The machine candidate was actually Muskie, who I kind of liked, since he was a nice old guy, but he was wishy-washy about the war; had actually supported it; much like Hillary, he provoked and agreed with several conflicts and was unable to say clearly that he was unwilling to get sucked into a conflict that wouldn't help this country at all. Muskie, however, being a moderate, was seen as much more likely to win it all than McGovern, and in fact he probably was. The country at that time had a middle class, and they were more likely to vote for a guy like Muskie than for McGovern, who was clearly more favored by the young.
When I got down to the polling place, they weren't about to let me sit there. Their reasoning was that a Republican and a Democrat were required at the polling place, to watch, and they already had one of each. Wait a second, I said. In our Democratic primary we have two different candidates, opposing each other. We Democrats need two poll watchers to make sure the Democratic primary is run properly.
No, they said, and they repeated their line. We need a Republican and a Democrat, and we have one of each. Get lost. We don't need a McGovern pollwatcher. They were bigger than I was, and they might have been wearing Machinist Union polo shirts. There were several of them. I gave up and left.
The following day voting irregularities were found across the City of Buffalo. Muskie had won by a wide margin, but there were allegations of vote tampering at several locations. I scanned the paper to figure out if my location was one of the places where they suspected vote tampering. Unfortunately the paper did not indicate the exact locations. I'm almost sure there was; if they hadn't intended to tamper, why didn't they just let me sit there? Nevertheless I never found out the truth about that specific district. To this day I can't remember exactly where in the City of Buffalo it actually was.
The lesson for me was that even a sweet old guy like Muskie is not always totally in charge of what the machine he controls is doing beneath him, and thus I didn't trust anyone from then on. Carter, in fact, rolled through Iowa, with a couple of coke-sniffing hardball cutthroats running his campaign, stole a caucus vote right out from under me (I had cast the deciding vote against him, and he won my district anyway), so I came to the conclusion that anyone, no matter how religious, righteous, sweet or reasonable, is capable of stealing any election in this country and altering the course of history. I saw George dub do it twice; the machine, in those cases, was capable of controlling county courthouses in Ohio and Florida, and even swaying the Supreme Court in their favor.
With the New York primary being a huge prize and an important milestone in this primary as well as many others, I can only say, if you can't win by getting the actual votes, you can always win by cheating, but I'm not actually in favor of that option, because cheaters in government have done so much damage to this nation that we may never be able to recover. Six trillion wasted on illegal wars, hard feelings across the globe, and a general inclination toward throwing bombs and drones at anyone who speaks against us, and it's sure to come back to haunt us at some point, if we aren't going so fast (what is this handbasket we are riding in?) that it can't catch up to us yet.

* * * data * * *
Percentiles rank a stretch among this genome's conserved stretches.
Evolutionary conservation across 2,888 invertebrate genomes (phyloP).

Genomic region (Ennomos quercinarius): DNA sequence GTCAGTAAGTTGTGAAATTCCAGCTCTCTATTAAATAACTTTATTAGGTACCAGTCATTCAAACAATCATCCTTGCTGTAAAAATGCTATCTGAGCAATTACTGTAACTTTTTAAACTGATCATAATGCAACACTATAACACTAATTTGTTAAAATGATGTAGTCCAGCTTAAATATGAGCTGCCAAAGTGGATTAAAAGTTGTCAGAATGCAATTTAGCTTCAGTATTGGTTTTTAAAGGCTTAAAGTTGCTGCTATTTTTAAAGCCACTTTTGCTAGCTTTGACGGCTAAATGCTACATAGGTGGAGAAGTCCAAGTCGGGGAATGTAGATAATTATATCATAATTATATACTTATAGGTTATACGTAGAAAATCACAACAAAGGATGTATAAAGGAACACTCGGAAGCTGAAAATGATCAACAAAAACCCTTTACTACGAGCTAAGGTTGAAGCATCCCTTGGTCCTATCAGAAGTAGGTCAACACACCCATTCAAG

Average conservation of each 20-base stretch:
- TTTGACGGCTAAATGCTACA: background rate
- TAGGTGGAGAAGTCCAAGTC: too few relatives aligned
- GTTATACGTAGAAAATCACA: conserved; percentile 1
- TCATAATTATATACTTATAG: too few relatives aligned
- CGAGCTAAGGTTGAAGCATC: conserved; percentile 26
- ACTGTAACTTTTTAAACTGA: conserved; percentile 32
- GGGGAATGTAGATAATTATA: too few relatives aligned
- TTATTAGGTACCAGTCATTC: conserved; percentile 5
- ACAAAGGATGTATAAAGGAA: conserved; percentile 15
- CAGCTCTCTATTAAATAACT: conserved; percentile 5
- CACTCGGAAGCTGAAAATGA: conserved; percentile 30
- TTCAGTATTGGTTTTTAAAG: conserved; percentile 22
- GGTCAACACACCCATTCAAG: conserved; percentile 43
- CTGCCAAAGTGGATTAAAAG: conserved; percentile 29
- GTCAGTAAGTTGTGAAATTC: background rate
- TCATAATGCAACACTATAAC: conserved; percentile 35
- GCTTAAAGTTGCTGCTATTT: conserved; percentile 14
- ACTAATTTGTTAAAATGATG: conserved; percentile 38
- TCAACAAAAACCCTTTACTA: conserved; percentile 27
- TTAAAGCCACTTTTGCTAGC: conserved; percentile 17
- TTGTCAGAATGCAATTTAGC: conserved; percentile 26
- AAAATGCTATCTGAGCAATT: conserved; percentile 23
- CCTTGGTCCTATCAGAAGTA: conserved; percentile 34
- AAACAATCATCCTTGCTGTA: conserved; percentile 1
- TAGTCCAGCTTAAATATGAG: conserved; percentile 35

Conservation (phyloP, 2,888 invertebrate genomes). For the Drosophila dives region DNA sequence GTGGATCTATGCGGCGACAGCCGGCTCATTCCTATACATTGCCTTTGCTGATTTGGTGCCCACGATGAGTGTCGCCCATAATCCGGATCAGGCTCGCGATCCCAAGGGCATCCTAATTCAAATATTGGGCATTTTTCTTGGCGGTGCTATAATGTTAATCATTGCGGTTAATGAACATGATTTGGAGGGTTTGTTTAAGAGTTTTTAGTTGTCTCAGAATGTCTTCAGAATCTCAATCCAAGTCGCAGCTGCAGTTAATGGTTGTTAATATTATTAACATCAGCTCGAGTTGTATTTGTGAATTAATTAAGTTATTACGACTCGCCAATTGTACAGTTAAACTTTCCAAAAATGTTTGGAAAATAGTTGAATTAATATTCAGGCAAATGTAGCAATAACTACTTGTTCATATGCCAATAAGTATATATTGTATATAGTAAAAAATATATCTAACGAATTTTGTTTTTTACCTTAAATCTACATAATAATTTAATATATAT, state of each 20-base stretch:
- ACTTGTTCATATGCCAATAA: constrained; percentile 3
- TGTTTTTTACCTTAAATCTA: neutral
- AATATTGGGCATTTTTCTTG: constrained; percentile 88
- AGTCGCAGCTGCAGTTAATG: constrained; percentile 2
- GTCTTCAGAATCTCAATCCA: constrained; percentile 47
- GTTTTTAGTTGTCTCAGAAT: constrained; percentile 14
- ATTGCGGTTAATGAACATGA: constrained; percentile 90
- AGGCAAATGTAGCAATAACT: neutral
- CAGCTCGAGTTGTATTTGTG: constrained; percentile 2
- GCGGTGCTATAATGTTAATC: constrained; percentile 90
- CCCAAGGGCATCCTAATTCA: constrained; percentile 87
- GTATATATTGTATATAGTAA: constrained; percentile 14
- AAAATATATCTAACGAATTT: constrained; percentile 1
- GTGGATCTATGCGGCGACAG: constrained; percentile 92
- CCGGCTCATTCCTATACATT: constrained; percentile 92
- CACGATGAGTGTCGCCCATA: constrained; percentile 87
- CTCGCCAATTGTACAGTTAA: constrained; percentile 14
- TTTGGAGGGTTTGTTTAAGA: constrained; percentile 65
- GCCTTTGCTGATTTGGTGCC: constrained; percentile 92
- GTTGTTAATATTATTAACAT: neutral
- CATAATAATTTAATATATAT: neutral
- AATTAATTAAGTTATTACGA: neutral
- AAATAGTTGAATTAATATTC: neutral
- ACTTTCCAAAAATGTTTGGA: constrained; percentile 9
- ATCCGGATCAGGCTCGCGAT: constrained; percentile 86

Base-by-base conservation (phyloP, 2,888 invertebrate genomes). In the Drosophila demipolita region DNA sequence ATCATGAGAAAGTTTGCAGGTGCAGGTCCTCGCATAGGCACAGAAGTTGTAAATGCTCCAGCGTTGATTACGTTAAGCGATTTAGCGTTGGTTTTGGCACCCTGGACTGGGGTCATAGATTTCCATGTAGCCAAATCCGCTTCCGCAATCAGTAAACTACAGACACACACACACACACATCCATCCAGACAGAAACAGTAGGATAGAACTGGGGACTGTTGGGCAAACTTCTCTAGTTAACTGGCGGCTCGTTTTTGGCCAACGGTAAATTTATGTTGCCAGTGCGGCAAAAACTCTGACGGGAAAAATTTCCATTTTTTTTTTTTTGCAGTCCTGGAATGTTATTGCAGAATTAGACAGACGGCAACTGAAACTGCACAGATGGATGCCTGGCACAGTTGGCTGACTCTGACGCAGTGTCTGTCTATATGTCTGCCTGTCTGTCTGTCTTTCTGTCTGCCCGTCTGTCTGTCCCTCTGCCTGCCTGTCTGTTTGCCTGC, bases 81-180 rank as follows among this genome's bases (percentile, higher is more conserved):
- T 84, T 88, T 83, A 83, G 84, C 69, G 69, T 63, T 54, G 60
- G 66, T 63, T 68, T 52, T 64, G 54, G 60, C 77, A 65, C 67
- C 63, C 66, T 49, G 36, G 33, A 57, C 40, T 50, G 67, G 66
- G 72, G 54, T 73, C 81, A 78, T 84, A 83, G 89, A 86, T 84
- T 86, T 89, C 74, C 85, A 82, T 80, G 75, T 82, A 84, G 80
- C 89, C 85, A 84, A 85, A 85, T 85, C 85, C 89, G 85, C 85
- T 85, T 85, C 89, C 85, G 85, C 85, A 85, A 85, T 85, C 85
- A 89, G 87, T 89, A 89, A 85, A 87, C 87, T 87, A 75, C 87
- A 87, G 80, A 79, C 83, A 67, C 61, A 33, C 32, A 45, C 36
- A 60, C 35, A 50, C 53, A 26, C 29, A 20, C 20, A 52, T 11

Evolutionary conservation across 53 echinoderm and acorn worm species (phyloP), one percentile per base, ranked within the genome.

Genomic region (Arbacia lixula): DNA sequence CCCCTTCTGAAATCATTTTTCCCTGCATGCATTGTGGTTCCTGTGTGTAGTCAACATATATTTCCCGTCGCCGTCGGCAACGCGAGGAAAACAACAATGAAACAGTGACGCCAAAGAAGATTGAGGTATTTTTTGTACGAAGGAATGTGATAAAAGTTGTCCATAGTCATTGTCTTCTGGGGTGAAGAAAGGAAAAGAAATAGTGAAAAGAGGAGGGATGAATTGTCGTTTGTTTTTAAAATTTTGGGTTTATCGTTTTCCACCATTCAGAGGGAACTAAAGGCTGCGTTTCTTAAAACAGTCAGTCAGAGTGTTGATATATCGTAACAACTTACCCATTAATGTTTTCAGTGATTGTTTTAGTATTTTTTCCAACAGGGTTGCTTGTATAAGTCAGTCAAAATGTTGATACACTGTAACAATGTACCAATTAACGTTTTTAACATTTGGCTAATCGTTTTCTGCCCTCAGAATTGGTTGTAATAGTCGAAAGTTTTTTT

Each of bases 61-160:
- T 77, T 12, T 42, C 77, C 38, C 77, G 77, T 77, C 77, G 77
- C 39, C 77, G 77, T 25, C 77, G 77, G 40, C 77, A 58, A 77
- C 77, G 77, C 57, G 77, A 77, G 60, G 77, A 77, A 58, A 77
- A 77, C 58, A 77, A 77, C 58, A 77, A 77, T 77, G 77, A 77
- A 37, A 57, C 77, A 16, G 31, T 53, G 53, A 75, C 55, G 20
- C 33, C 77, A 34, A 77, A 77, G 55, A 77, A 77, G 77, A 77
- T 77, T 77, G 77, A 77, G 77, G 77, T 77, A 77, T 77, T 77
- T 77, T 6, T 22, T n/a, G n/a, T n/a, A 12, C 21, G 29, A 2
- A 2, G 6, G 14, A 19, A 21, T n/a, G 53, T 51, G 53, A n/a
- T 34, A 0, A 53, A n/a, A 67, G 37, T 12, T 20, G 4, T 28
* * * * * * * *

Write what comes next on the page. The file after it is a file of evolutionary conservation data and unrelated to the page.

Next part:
I don't trust anyone who's running for president anymore; in that same year, Nixon's operatives made a charge that made Muskie break down dramatically, so that in effect Nixon got McGovern elected. Nixon also was responsible for the break-in at the Watergate, but everybody knew that; they knew he was crooked, and forty-nine states voted for him anyway. Now as it happened, he also ended the war; I had a draft number of forty-two, and was pretty sure I'd go, and was getting ready, in my own way, to go fight a war I didn't believe in. I was in no way prepared to tell them I was a conscientious objector, or to simply slip into Canada, which was barely ten miles away. No, I was ready to fight, but I didn't have to. And I didn't quite understand that, because Nixon, before that, had been a wartime leader, telling us all along, keep the faith, keep sending our boys over there, keep dropping bombs, it's all good.
I've come to be resigned to the fact that forces are at work, over our heads, ensuring that wars start or continue, especially as our entire economy is bound up in them, and some of our economic engines, like the military, are too big to fail. The Republicans, this year, are probably too disorganized to use their millions to influence the Democratic primary; they may be too busy using their millions to influence their own. But also, since there's no middle class anymore, a more centrist candidate is not necessarily more likely to win, but rather, someone who can hang onto, and even energize, the sizable disaffected young. But the money, and the powers that be, aren't beyond getting into the machines themselves, and changing the actual count. And there's a lot of money out there, with a big stake in who exactly gets elected. Excuse my ramble, just consider yourself prepared for whatever happens in New York tomorrow.
Friday, April 15, 2016
e pluribus haiku